My research is guided by a desire to interrogate systems of power, and the cultural products that explicitly and implicitly reify those systems. My objects of study have often been defined by my own location and position, both geographically and socioculturally. In addition, I am also drawn to disjunctures, juxtapositions, and seemingly incongruous relations. This has most significantly taken the form of what I identify as militarized landscapes — specifically those places that juxtapose natural, scenic, wild, conservation, and/or recreation with a military’s historical and/or ongoing use of that space.
As I have transitioned into a new stage in my career, I also find myself exploring new and potentially different avenues to research, from a continued focus on legacies and practices of a militarized Pacific World; to questions about normalizing neurodiversity in the (first-year) composition classroom; to interrogating the dominant heteronormativity of online blogging communities of homesteading and homemaking. While these interests are diverse and divergent, they all stem from asking: whose voices are we missing? Where can we find those voices? Which narratives are dominant? How do we make space for those narratives that aren’t dominant?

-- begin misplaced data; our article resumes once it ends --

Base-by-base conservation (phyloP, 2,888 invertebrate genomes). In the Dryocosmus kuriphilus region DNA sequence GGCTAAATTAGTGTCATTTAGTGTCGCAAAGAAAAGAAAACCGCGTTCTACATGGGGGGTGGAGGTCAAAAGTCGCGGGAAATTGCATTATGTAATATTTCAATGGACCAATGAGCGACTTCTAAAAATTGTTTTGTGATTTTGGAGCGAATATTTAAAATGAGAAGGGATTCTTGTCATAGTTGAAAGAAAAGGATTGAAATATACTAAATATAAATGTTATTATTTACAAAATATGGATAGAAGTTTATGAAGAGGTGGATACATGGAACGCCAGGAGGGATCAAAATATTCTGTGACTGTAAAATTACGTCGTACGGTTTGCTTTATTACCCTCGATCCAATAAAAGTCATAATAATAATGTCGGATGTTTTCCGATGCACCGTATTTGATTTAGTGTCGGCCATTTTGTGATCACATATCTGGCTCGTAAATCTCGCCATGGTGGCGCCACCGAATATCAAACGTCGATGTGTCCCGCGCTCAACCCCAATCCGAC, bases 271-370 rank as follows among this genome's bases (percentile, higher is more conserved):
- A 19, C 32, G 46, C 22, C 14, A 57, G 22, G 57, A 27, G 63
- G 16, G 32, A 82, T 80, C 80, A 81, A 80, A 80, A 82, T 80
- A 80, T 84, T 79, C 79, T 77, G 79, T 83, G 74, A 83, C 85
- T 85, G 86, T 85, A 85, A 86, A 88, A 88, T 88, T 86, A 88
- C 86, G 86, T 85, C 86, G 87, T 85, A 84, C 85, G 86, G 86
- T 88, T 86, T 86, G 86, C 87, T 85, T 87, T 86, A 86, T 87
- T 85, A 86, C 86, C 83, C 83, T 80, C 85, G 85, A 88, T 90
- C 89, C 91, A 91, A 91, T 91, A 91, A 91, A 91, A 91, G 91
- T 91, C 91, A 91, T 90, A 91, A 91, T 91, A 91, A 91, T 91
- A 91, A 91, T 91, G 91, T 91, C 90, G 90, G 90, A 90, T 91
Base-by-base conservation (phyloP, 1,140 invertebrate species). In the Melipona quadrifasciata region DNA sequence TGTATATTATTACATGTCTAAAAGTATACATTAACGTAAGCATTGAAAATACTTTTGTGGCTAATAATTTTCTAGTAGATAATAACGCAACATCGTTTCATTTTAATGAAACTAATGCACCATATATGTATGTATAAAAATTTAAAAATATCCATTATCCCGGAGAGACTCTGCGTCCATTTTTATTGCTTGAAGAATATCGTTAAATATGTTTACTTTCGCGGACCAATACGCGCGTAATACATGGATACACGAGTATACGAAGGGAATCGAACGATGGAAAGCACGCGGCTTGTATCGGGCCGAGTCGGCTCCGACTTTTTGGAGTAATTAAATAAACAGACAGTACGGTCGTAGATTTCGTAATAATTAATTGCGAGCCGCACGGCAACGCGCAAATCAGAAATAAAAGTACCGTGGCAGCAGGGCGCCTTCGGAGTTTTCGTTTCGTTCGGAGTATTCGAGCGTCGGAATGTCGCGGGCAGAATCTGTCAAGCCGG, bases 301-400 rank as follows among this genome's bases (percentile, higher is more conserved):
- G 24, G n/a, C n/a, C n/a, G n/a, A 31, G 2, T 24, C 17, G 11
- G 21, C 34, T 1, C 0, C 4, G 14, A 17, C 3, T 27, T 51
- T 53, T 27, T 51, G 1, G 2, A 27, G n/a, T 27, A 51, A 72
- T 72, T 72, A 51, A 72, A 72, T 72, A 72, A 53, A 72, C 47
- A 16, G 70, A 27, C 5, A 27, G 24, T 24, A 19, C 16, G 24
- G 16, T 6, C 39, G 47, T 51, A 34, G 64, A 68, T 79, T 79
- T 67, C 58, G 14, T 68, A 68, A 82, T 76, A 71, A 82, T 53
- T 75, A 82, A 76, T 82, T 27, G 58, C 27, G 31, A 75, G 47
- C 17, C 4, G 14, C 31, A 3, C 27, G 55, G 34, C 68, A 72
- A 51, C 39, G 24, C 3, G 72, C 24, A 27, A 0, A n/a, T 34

Under contract with University of Nebraska Press, my monograph Memories of Sacrifice: World War II National Parks in the US Pacific World (working title) examines the role that WWII memory plays in securing contemporary American occupation of states and territories in the Pacific World. It does this by examining sites administered by the National Park Service in five states and territories throughout the Pacific: American Memorial Park (Saipan, Commonwealth of the Northern Mariana Islands); War in the Pacific National Historical Park (Guam); World War II Valor in the Pacific National Monument (Hawai’i, Alaska, California); Aleutian World War II National Historic Area (Alaska).